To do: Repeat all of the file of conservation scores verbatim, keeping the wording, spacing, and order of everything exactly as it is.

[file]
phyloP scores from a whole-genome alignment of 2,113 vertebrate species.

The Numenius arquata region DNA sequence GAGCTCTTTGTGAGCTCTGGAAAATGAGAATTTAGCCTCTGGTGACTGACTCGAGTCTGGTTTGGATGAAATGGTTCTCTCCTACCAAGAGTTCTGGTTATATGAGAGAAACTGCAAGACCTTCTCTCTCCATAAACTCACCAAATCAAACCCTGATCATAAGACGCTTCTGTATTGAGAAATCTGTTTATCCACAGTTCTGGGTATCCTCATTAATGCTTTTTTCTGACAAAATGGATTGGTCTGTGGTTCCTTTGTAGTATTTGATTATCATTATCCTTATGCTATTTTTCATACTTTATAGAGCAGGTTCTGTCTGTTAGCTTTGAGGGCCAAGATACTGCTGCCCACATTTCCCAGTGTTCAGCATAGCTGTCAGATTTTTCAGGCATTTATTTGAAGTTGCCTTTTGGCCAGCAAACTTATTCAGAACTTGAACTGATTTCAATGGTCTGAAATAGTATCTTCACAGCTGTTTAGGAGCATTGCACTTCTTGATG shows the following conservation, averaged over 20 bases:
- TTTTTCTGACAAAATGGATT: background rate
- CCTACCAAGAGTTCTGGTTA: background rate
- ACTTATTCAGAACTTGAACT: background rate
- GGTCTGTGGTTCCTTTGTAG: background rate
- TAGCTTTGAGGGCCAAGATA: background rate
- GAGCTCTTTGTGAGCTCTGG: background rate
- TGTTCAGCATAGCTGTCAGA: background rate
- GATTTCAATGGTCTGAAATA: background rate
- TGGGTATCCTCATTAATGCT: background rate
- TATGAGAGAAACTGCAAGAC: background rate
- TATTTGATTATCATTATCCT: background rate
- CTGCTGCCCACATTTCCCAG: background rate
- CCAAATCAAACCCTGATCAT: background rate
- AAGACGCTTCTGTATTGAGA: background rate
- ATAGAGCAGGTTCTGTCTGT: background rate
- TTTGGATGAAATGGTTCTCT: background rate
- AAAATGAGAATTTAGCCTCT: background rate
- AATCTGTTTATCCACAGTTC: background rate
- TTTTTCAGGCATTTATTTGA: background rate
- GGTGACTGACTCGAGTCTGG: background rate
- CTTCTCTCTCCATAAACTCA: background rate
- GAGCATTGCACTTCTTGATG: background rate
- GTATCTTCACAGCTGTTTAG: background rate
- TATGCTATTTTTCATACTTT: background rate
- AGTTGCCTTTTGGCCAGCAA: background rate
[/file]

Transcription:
phyloP scores from a whole-genome alignment of 2,113 vertebrate species.

The Numenius arquata region DNA sequence GAGCTCTTTGTGAGCTCTGGAAAATGAGAATTTAGCCTCTGGTGACTGACTCGAGTCTGGTTTGGATGAAATGGTTCTCTCCTACCAAGAGTTCTGGTTATATGAGAGAAACTGCAAGACCTTCTCTCTCCATAAACTCACCAAATCAAACCCTGATCATAAGACGCTTCTGTATTGAGAAATCTGTTTATCCACAGTTCTGGGTATCCTCATTAATGCTTTTTTCTGACAAAATGGATTGGTCTGTGGTTCCTTTGTAGTATTTGATTATCATTATCCTTATGCTATTTTTCATACTTTATAGAGCAGGTTCTGTCTGTTAGCTTTGAGGGCCAAGATACTGCTGCCCACATTTCCCAGTGTTCAGCATAGCTGTCAGATTTTTCAGGCATTTATTTGAAGTTGCCTTTTGGCCAGCAAACTTATTCAGAACTTGAACTGATTTCAATGGTCTGAAATAGTATCTTCACAGCTGTTTAGGAGCATTGCACTTCTTGATG shows the following conservation, averaged over 20 bases:
- TTTTTCTGACAAAATGGATT: background rate
- CCTACCAAGAGTTCTGGTTA: background rate
- ACTTATTCAGAACTTGAACT: background rate
- GGTCTGTGGTTCCTTTGTAG: background rate
- TAGCTTTGAGGGCCAAGATA: background rate
- GAGCTCTTTGTGAGCTCTGG: background rate
- TGTTCAGCATAGCTGTCAGA: background rate
- GATTTCAATGGTCTGAAATA: background rate
- TGGGTATCCTCATTAATGCT: background rate
- TATGAGAGAAACTGCAAGAC: background rate
- TATTTGATTATCATTATCCT: background rate
- CTGCTGCCCACATTTCCCAG: background rate
- CCAAATCAAACCCTGATCAT: background rate
- AAGACGCTTCTGTATTGAGA: background rate
- ATAGAGCAGGTTCTGTCTGT: background rate
- TTTGGATGAAATGGTTCTCT: background rate
- AAAATGAGAATTTAGCCTCT: background rate
- AATCTGTTTATCCACAGTTC: background rate
- TTTTTCAGGCATTTATTTGA: background rate
- GGTGACTGACTCGAGTCTGG: background rate
- CTTCTCTCTCCATAAACTCA: background rate
- GAGCATTGCACTTCTTGATG: background rate
- GTATCTTCACAGCTGTTTAG: background rate
- TATGCTATTTTTCATACTTT: background rate
- AGTTGCCTTTTGGCCAGCAA: background rate